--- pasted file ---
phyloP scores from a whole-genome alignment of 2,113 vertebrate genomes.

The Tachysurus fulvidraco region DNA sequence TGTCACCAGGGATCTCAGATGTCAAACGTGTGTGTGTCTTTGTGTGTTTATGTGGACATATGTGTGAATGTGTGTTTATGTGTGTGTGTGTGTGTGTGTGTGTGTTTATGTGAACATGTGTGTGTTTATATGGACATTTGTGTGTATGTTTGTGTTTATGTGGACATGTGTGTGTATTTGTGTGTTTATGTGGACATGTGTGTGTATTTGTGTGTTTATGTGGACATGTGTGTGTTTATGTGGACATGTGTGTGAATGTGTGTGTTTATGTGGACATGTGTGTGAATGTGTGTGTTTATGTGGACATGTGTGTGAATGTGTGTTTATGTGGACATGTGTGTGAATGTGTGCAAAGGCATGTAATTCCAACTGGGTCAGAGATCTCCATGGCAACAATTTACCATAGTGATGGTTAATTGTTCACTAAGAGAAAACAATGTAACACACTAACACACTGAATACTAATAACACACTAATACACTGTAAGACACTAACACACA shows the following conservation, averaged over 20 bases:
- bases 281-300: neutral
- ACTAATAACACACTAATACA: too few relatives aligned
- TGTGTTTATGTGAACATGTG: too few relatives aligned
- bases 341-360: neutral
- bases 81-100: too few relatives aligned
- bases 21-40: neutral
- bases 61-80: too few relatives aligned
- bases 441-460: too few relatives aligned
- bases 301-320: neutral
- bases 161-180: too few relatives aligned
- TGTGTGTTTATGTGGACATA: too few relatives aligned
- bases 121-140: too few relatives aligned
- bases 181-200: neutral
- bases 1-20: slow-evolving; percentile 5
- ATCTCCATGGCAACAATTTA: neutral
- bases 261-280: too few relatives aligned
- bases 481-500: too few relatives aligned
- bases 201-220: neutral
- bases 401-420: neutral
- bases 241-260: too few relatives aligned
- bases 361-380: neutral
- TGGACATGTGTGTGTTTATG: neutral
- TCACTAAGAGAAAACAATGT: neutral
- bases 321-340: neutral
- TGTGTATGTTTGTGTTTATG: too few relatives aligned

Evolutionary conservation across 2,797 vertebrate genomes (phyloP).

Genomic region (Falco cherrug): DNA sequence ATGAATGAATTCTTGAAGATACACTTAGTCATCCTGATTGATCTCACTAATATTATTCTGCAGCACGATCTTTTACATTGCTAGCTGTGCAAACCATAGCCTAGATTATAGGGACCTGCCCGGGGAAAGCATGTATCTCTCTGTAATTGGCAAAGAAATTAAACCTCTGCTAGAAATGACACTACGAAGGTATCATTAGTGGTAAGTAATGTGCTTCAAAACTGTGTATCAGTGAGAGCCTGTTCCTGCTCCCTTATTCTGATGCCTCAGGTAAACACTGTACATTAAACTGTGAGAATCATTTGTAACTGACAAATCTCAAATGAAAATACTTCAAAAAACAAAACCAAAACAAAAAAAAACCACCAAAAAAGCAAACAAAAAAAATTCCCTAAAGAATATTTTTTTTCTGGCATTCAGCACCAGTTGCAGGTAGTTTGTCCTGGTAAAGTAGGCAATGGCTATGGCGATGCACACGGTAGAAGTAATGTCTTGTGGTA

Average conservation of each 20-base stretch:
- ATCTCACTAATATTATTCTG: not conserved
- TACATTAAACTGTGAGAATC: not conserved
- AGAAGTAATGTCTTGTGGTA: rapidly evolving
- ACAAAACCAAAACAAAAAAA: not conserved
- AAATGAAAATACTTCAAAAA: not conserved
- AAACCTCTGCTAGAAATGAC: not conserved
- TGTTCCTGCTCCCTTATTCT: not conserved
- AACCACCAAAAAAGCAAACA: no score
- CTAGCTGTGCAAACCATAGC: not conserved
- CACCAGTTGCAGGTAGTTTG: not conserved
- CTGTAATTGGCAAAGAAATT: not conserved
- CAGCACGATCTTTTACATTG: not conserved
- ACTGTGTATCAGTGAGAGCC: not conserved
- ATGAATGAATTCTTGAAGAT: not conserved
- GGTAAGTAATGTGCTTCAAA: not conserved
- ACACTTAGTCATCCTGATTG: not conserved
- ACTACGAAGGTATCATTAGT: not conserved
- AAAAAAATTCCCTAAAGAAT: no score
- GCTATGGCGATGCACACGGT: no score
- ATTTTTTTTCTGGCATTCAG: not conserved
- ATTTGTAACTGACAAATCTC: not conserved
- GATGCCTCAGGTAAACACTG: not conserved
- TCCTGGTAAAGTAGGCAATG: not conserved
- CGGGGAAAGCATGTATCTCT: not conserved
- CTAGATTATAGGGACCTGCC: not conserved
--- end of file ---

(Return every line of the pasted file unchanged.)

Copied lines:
phyloP scores from a whole-genome alignment of 2,113 vertebrate genomes.

The Tachysurus fulvidraco region DNA sequence TGTCACCAGGGATCTCAGATGTCAAACGTGTGTGTGTCTTTGTGTGTTTATGTGGACATATGTGTGAATGTGTGTTTATGTGTGTGTGTGTGTGTGTGTGTGTGTTTATGTGAACATGTGTGTGTTTATATGGACATTTGTGTGTATGTTTGTGTTTATGTGGACATGTGTGTGTATTTGTGTGTTTATGTGGACATGTGTGTGTATTTGTGTGTTTATGTGGACATGTGTGTGTTTATGTGGACATGTGTGTGAATGTGTGTGTTTATGTGGACATGTGTGTGAATGTGTGTGTTTATGTGGACATGTGTGTGAATGTGTGTTTATGTGGACATGTGTGTGAATGTGTGCAAAGGCATGTAATTCCAACTGGGTCAGAGATCTCCATGGCAACAATTTACCATAGTGATGGTTAATTGTTCACTAAGAGAAAACAATGTAACACACTAACACACTGAATACTAATAACACACTAATACACTGTAAGACACTAACACACA shows the following conservation, averaged over 20 bases:
- bases 281-300: neutral
- ACTAATAACACACTAATACA: too few relatives aligned
- TGTGTTTATGTGAACATGTG: too few relatives aligned
- bases 341-360: neutral
- bases 81-100: too few relatives aligned
- bases 21-40: neutral
- bases 61-80: too few relatives aligned
- bases 441-460: too few relatives aligned
- bases 301-320: neutral
- bases 161-180: too few relatives aligned
- TGTGTGTTTATGTGGACATA: too few relatives aligned
- bases 121-140: too few relatives aligned
- bases 181-200: neutral
- bases 1-20: slow-evolving; percentile 5
- ATCTCCATGGCAACAATTTA: neutral
- bases 261-280: too few relatives aligned
- bases 481-500: too few relatives aligned
- bases 201-220: neutral
- bases 401-420: neutral
- bases 241-260: too few relatives aligned
- bases 361-380: neutral
- TGGACATGTGTGTGTTTATG: neutral
- TCACTAAGAGAAAACAATGT: neutral
- bases 321-340: neutral
- TGTGTATGTTTGTGTTTATG: too few relatives aligned

Evolutionary conservation across 2,797 vertebrate genomes (phyloP).

Genomic region (Falco cherrug): DNA sequence ATGAATGAATTCTTGAAGATACACTTAGTCATCCTGATTGATCTCACTAATATTATTCTGCAGCACGATCTTTTACATTGCTAGCTGTGCAAACCATAGCCTAGATTATAGGGACCTGCCCGGGGAAAGCATGTATCTCTCTGTAATTGGCAAAGAAATTAAACCTCTGCTAGAAATGACACTACGAAGGTATCATTAGTGGTAAGTAATGTGCTTCAAAACTGTGTATCAGTGAGAGCCTGTTCCTGCTCCCTTATTCTGATGCCTCAGGTAAACACTGTACATTAAACTGTGAGAATCATTTGTAACTGACAAATCTCAAATGAAAATACTTCAAAAAACAAAACCAAAACAAAAAAAAACCACCAAAAAAGCAAACAAAAAAAATTCCCTAAAGAATATTTTTTTTCTGGCATTCAGCACCAGTTGCAGGTAGTTTGTCCTGGTAAAGTAGGCAATGGCTATGGCGATGCACACGGTAGAAGTAATGTCTTGTGGTA

Average conservation of each 20-base stretch:
- ATCTCACTAATATTATTCTG: not conserved
- TACATTAAACTGTGAGAATC: not conserved
- AGAAGTAATGTCTTGTGGTA: rapidly evolving
- ACAAAACCAAAACAAAAAAA: not conserved
- AAATGAAAATACTTCAAAAA: not conserved
- AAACCTCTGCTAGAAATGAC: not conserved
- TGTTCCTGCTCCCTTATTCT: not conserved
- AACCACCAAAAAAGCAAACA: no score
- CTAGCTGTGCAAACCATAGC: not conserved
- CACCAGTTGCAGGTAGTTTG: not conserved
- CTGTAATTGGCAAAGAAATT: not conserved
- CAGCACGATCTTTTACATTG: not conserved
- ACTGTGTATCAGTGAGAGCC: not conserved
- ATGAATGAATTCTTGAAGAT: not conserved
- GGTAAGTAATGTGCTTCAAA: not conserved
- ACACTTAGTCATCCTGATTG: not conserved
- ACTACGAAGGTATCATTAGT: not conserved
- AAAAAAATTCCCTAAAGAAT: no score
- GCTATGGCGATGCACACGGT: no score
- ATTTTTTTTCTGGCATTCAG: not conserved
- ATTTGTAACTGACAAATCTC: not conserved
- GATGCCTCAGGTAAACACTG: not conserved
- TCCTGGTAAAGTAGGCAATG: not conserved
- CGGGGAAAGCATGTATCTCT: not conserved
- CTAGATTATAGGGACCTGCC: not conserved